Frohe Neues Jahr, or something like that. After spending Christmas in Berlin, we're back in the land of greased mullets, fake tanning, and itsy-bitsy beer glasses. The Weihnachtsmärkte were shuttered, dismantled, and all but a memory in the days after Christmas, and the town's attention switched to Silvester, the German name for the New Year celebration.
Us, we had American movies to think about. New films by Wes Anderson and David Cronenberg finally rolled into Germany this week. Sunday we caught Eastern Promises, re-titled as Tödliche Versprechen, or Deadly Promises. Immer and always, Germany likes to play up the drama in advertising for American films. Take Sleuth, for example – here its called 1 Murder For 2. But then, America did rechristen Lola Rennt, seemingly by Dr. Seuss, as Run Lola Run. Anyway, we saw the movie at the Off-Broadway on Zülpicherstraße, not far from where we live. Its a cute theater with a courtyard and a small bar and, to my surprise, seating reservations. I have mixed feelings about this - mostly negative. How am I to know whether there'll be upright, teased-out hair occupying the seat in front of the one I've committed to? Fortunately, we had no such problems. Also not a problem was the film's language – the spoken language was English, with German subtitles. As Eastern Promises concerns London's Russian mafia, we had to rely on the German subs for any Russian-language dialogue, which actually wasn't too bad. The trailers before the film, however, were all in German. Not only did we have 30 minutes of trailers, but in fact we had two trailers each for My Blueberry Nights, Darjeeling Limited, and I'm Not There. Dubbing is something we Americans haven't cozied up to, and if I was on the fence before, I'm convinced of its odiousness now. As stupid a title as My Blueberry Nights already is, it doesn't hold a candle to the utter ridiculousness of Jude Law's German voice-dub as, in the midst of a jaunty German diatribe, he sings the words “blueberry pie” in English. Or worse – far, far worse – Owen Wilson dubbed in German.
Which brings us to New Year's Eve... I scored free tickets to a preview screening of Darjeeling Limited, showing at 7pm on New Year's Eve. We were greeted at the theater with complementary champagne, whether for the holiday or the preview I couldn't say. There weren't near as many trailers this time (tho we endured a third Deutsche Jude Law cringe). However. The movie starts and we find that, despite our best researching efforts, we are watching a German-dubbed Wes Anderson film starring Owen Wilson. Myself, I was ready to up and leave, especially since the tickets had been free, but we were pretty boxed in with a capacity audience, so we resigned ourselves to sticking it out. I can't say we're all that clear on the particulars of the film's plot, but we understood a good deal of what was happening. When we didn't understand, we simply tuned out and immersed ourself in the unlocking the mystery of what could possibly convince someone that cartoon-voice overdubs lend themselves well to faithful translations. The film opens officially this weekend, and at least one theater in town advertises original English with German subs. Later this month we get My Blueberry Nights (for better or for worse, I dunno) in English. Sometime in February I'm Not There opens. Not sure how they intend to handle the language on that one, but German-dubbed Bob Dylan impersonations sound like some fun, no?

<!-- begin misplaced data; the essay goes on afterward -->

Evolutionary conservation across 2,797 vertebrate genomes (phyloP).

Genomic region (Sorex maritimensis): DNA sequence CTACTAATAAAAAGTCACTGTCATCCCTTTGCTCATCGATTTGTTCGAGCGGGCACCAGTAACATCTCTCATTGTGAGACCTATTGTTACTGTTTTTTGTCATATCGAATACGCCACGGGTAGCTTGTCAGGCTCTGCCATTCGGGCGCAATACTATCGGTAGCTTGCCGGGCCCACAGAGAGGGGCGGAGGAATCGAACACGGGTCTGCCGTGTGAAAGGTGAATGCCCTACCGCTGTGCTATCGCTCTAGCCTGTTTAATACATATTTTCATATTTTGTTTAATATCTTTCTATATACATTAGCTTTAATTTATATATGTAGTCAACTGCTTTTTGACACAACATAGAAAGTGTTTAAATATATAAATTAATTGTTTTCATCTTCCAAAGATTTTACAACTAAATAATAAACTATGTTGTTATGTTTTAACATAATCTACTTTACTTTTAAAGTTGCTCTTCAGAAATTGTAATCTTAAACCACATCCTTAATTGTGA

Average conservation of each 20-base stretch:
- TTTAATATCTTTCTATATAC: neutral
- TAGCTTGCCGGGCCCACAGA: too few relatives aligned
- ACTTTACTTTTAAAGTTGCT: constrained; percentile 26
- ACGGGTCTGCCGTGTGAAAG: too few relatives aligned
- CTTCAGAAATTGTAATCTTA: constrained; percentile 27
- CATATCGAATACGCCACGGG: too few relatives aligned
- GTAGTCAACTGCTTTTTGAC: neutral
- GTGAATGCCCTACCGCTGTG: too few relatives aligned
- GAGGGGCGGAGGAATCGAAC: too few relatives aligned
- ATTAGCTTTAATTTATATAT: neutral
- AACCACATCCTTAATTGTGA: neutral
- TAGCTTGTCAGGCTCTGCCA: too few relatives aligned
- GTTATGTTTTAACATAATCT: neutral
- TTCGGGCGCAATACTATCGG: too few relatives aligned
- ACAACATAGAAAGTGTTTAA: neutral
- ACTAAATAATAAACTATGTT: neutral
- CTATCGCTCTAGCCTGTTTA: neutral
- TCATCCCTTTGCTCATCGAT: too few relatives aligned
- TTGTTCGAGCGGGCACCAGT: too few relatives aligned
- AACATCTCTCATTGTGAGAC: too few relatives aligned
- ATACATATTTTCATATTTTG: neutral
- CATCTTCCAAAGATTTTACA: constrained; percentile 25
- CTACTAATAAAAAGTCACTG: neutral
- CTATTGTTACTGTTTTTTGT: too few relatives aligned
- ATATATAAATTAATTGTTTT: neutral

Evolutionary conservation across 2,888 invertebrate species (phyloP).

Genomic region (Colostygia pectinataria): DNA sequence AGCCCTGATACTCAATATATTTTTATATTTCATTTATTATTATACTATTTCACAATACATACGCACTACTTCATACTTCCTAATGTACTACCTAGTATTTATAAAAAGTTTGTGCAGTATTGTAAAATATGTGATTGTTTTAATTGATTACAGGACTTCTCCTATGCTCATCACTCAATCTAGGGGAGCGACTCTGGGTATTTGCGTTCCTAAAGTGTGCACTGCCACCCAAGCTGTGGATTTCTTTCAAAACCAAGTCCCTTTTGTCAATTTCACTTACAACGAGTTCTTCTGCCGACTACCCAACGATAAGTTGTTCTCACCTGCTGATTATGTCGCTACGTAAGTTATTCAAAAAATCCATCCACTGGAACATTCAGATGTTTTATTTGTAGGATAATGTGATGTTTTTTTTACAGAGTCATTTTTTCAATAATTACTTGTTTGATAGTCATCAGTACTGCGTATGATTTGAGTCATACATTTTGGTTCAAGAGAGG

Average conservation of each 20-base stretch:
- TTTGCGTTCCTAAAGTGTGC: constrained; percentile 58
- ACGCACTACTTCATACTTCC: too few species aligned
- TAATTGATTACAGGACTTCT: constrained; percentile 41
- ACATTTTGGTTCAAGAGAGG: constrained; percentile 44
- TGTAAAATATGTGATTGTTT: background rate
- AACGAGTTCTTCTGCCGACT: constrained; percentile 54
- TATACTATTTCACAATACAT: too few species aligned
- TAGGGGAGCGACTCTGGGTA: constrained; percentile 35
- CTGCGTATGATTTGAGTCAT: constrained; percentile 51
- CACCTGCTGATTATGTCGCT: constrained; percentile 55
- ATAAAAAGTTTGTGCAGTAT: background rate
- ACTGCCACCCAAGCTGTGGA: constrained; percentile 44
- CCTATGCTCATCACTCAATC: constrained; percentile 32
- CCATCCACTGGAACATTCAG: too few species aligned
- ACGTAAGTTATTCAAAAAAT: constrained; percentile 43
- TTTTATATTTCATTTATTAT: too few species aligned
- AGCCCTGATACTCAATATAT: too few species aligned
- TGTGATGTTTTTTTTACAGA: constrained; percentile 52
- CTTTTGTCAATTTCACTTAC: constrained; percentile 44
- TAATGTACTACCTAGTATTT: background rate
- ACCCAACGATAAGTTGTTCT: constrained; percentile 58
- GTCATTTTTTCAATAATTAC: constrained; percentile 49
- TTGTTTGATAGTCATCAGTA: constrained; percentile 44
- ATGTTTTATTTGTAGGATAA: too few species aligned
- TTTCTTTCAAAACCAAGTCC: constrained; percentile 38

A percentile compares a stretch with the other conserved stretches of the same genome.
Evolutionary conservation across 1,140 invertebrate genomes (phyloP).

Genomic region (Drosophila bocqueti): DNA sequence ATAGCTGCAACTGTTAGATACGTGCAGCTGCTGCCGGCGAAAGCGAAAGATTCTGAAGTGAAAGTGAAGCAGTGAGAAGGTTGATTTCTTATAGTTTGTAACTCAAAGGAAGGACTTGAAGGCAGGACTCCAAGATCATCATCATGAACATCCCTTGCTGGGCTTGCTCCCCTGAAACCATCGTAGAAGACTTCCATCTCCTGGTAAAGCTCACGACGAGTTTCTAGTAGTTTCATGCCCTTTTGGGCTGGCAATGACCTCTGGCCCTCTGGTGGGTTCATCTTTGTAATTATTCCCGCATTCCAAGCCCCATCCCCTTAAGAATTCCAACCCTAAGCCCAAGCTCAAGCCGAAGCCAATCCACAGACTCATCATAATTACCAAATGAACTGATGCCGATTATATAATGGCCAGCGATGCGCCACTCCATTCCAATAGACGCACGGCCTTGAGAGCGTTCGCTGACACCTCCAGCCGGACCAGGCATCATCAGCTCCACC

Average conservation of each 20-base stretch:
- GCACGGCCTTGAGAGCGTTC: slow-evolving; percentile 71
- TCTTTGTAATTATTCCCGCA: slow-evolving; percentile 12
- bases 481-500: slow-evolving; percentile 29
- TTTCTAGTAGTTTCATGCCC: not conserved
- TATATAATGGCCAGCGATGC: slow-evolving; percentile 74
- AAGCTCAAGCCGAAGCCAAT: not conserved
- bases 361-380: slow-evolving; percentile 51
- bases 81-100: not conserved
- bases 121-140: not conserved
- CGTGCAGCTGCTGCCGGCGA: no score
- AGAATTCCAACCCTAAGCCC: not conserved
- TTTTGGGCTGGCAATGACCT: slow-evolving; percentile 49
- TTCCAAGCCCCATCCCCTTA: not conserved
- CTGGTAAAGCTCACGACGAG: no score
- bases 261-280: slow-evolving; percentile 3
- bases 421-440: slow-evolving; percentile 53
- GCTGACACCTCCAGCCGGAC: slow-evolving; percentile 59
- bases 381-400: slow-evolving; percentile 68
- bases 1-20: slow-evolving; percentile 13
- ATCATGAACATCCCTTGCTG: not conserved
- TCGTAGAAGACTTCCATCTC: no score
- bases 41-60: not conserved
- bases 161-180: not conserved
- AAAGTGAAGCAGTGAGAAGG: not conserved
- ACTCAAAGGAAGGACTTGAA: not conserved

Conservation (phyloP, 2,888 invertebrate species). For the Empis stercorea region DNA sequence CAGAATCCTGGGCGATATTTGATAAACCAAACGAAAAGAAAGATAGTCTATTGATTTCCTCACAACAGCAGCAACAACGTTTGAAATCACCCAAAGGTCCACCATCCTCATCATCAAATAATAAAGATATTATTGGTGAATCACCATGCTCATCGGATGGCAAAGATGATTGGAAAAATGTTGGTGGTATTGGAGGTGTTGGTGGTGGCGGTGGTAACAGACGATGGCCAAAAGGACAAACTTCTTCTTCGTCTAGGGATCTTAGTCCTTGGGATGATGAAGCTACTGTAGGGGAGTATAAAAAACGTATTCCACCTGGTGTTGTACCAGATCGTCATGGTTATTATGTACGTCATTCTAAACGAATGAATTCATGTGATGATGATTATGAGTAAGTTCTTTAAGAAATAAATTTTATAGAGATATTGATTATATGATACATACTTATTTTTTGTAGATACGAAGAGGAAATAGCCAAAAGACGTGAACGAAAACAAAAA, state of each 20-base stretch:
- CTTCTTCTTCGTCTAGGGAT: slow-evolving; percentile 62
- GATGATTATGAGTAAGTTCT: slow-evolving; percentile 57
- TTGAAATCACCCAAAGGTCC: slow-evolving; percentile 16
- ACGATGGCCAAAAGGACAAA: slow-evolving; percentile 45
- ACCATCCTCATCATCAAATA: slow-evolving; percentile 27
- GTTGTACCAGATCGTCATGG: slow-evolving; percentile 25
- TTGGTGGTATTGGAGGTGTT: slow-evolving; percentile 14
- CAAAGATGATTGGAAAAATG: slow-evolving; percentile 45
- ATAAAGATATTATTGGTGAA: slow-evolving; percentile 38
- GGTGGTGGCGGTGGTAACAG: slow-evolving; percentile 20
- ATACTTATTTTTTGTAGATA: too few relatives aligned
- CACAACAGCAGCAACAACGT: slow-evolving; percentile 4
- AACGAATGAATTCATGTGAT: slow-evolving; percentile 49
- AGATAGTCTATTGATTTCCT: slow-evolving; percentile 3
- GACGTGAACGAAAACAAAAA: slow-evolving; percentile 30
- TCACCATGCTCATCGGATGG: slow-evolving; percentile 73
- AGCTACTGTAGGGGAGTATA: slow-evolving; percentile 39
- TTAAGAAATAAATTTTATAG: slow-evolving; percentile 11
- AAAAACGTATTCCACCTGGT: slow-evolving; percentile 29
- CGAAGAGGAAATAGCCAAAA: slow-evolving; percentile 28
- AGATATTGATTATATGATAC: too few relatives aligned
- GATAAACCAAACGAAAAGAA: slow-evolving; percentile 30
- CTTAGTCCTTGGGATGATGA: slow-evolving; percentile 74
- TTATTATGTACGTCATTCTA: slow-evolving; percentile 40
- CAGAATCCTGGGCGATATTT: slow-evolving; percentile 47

A couple tips for ex-pats and visitors in Germany: “OV” means “original language.” “OmdU” means “original language with German subtitles.” “OmeU” means “original language with English subs,” referring to non-English-language films (and something you'll not often encounter).
Oh yeah, and New Year's. Perhaps because there's no 4th of July here, Silvester is a major fireworks holiday. You can buy your fireworks in town. If you wish, you can even buy them at the grocery store. Its no problem to set them off in the middle of the street or, really, just about anywhere. Also, transportation of your combustibles is no sweat. Fireworks may be carried on the train and, as we saw at the Darjeeling screening, brought into the movie theater. And why not? This was, after all, a film by the director of Bottle Rocket...